Stephen Coyle

Kilnettle Shrine Talking Tape Dispenser

A couple of years ago I wrote this post, wherein I detail how I built a working version of the tape dispenser from Father Ted (the one that says you have used two inches of sticky tape, god bless you). While it worked surprisingly well, that version had a number of flaws. It used unnecessarily overpowered hardware, was fragile, and didn’t sound very good.

Since making that one, I’d toyed with the idea of creating a better, more repeatable design. So, in very procrastinate-y fits and starts over the last few months, I’ve been doing just that.

This new one is much smaller, sounds better, and I daresay looks a touch more professional than its predecessor. Read on to find out how to get one of your own!

More importantly, it’s also much easier to make and I’ve got actual documentation for doing so. The case is 3D-printable, and all the parts print with no supports. Instead of a rotary encoder to measure the tape rotation, it now uses an IR led and sensor. The logic runs on an ESP8266 microcontroller instead of a Raspberry Pi Zero, all of which means the electronics inside can be purchased for less than €10.

It was a lot of fun improving on my 3D modelling, electronics, design and general planning skills in the process of making it. The initial body design was more complex, as was the circuitry, and I enjoyed iterating on and simplifying those significantly by the final product.

I did nurture the idea of actually selling these, but ultimately I think I’ve decided against it for now, for a few reasons:

  • Making one is fun, and a nice evening or weekend project. Making lots is more effort than I have time for at the moment.
  • I’ve got several earmarked for people already, and when I subtract those from the dozen I’ve made, I’m left with only a tiny batch to sell.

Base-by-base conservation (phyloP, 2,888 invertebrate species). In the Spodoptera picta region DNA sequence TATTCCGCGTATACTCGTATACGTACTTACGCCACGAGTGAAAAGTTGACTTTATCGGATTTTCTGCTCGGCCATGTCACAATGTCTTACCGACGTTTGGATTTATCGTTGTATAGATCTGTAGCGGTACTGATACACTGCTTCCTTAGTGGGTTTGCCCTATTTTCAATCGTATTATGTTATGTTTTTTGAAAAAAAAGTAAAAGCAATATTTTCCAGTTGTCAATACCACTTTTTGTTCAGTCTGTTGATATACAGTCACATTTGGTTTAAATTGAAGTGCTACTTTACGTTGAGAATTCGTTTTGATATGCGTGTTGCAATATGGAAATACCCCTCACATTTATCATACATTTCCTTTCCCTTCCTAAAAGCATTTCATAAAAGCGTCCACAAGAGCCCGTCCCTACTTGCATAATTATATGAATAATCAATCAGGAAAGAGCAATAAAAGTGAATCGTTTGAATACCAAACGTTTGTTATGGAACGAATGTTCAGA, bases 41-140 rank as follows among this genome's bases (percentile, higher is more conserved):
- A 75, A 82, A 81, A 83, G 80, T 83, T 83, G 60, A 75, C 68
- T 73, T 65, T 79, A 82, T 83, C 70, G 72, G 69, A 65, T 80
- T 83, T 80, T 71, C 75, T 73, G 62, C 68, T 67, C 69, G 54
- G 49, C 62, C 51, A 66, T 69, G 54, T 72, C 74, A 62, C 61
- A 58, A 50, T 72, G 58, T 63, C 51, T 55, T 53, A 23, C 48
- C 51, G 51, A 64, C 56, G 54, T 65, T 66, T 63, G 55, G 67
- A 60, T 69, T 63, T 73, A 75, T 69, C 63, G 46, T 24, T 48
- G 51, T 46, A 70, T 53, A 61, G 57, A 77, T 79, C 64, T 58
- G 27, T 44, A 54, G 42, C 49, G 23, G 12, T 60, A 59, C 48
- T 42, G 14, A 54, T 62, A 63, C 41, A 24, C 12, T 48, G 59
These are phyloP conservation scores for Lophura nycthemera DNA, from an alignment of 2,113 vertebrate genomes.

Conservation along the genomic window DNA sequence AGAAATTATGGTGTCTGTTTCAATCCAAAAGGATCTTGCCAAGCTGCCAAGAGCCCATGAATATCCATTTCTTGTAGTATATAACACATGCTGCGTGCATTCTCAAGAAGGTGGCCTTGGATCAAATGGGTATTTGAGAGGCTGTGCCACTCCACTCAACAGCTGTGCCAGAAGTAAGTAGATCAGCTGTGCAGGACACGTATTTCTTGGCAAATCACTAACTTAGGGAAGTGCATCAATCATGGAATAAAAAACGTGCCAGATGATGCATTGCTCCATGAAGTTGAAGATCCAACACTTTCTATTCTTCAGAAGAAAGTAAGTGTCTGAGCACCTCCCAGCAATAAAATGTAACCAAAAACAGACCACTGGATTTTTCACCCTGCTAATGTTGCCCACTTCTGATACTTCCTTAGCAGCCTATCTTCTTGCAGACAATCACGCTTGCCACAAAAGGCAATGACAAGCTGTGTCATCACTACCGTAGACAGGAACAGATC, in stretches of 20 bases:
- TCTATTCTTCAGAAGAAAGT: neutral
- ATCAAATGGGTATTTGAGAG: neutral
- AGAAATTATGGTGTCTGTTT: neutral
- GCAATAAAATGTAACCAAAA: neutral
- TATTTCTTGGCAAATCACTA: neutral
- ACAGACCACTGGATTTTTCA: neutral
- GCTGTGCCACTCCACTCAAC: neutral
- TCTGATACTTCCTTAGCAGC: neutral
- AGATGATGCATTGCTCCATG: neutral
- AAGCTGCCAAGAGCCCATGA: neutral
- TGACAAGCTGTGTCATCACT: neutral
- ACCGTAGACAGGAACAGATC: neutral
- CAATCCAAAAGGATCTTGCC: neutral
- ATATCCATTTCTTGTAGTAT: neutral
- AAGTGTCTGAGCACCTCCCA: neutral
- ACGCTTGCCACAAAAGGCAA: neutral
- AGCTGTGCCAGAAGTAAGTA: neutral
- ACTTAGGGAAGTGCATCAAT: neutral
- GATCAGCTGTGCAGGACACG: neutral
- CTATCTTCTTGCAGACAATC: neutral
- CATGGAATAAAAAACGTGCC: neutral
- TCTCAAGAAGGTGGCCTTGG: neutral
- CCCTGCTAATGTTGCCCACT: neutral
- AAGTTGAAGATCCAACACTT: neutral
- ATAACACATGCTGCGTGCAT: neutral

• Factoring in the cost of components, time to assemble, and shipping, I don’t think there’s a compelling price point that doesn’t run at a loss. In which case I’d rather just give them away on my own terms.

How can you get one?

The good news, though, is that you can build one yourself! I’ve made the software, 3D-printable models, and instructions public on GitHub. You can also view the print files on Printables. It’s not a super complex build, so if you can manage basic soldering and have a 3D printer it’s probably a one-day project. I could potentially make kits, which contain all the required parts, that folks could assemble by themselves. If that's something you'd be interested in, do let me know. And if you do make one, or make some kind of remix, please send me pics!

Finally, and perhaps most importantly, if you do make one for yourself I'd appreciate if you made a donation to a charity that supports trans people. It's an awful shame that the creator of Father Ted is doing so much damage to an already vulnerable group, so anything that can help offset that is appreciated.

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